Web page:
Beware of the New Year’s resolution

Make fitness a year-long commitment

New Year’s resolutions are relatively easy to make but can be difficult to put into practice. This may be due to people not thinking a resolution through and placing too little thought into creating a strategy, focus and end goals. Making and staying true to a New Year’s resolution to start exercising or maintain fitness involves a variety of processes that should be carefully considered for optimal benefits.

Be reasonable

A person who has never exercised and who makes a New Year’s resolution to exercise for an hour every day may be setting him or herself up for failure, according to Workouts for You, a website dedicated to personalized fitness training. Instead, set goals that are obtainable within a reasonable time period. For example, a person who is 20 pounds overweight should not expect to drop that weight in a week or two, but plan for a 1- to 2-pound drop every week, setting weight-loss goals at 12-week increments, suggests Fit Watch, an online exercise and weight-loss resource.

Be specific

As you toast in your New Year, you want to toast out your mid-section. New Year’s resolutions don’t, of themselves, do anything — they are not magic bullets that can get rid of your “gut,” eliminate 15 pounds, give you huge biceps or improve your cardio health. Write down exactly what you are ready to get done — not what you want to do. Losing 2 pounds a week is a more realistic goal than trying to lose 5 pounds a week. Working out with a smart training plan twice a week is far more effective than saying: “I’m going to the gym every day in 2013!”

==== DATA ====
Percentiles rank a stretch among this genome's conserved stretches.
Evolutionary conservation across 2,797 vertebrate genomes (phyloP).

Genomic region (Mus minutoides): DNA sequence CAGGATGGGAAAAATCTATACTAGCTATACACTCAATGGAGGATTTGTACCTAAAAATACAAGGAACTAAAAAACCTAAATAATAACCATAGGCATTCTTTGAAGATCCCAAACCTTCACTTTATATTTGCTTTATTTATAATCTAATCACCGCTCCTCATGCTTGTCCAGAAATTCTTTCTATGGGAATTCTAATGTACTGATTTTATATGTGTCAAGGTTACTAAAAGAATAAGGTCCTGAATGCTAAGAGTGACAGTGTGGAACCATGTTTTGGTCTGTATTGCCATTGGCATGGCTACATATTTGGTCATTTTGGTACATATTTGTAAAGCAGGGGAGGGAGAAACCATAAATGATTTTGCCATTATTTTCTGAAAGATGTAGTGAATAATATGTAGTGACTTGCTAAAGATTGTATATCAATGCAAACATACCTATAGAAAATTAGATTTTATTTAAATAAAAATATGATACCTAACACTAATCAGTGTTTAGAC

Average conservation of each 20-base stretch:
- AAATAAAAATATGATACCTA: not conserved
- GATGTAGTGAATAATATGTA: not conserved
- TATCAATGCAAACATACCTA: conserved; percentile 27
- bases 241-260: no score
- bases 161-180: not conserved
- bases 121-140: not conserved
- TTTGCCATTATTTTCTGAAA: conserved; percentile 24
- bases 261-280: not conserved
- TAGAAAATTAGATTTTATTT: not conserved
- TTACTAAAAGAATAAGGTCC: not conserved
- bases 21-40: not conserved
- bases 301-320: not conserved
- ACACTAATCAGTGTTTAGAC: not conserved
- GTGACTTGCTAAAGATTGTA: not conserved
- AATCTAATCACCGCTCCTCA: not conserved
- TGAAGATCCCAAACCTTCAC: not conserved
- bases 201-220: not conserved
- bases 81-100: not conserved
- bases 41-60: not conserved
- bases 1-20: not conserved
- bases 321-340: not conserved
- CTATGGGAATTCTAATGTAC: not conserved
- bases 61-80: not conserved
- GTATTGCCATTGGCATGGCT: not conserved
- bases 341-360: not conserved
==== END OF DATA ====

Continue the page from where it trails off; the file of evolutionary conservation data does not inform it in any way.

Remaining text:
Be purposeful

In the first week of January many people will do crunches, crunches and more crunches, skip breakfast or work out furiously until they are sore and miserable. This is not what really works. You need a personal commitment to goal achievement, and then remember: It has to be a plan of action, not a wish list. At the end of every day, every week and every month, what really works is a combination of diet, cardio and weight and core training.

Diet 1. Reduce alcohol. Hard bodies and alcohol do not mix. Alcohol has seven calories per gram. 2. Refrain from white flour and sugar. 3. Watch your calories. An extra 3,500 calories equals 1 pound of weight gain. 4. Eat small portions. 5. Eat fresh vegetables. 6. Eat 25 grams of protein per day. Cardio 1. Increase intensity! Intensity is everything. 2. Do interval training — a five-minute warm-up, one minute of high intensity, one minute of recovery, for 30 minutes with a five-minute cool-down.

Weight training 1. Lift to get muscles. An increase in muscle mass will increase your resting metabolism. 2. Lift to failure. In a rational, non-risky way, work out hard until you can’t do any more reps.

Most importantly, always think about being healthy from the inside out.

Rina Kaplan is a registered Personal Trainer at 12th Street Gym. To learn more about Rina and more than 30 other top trainers at 12th Street, visit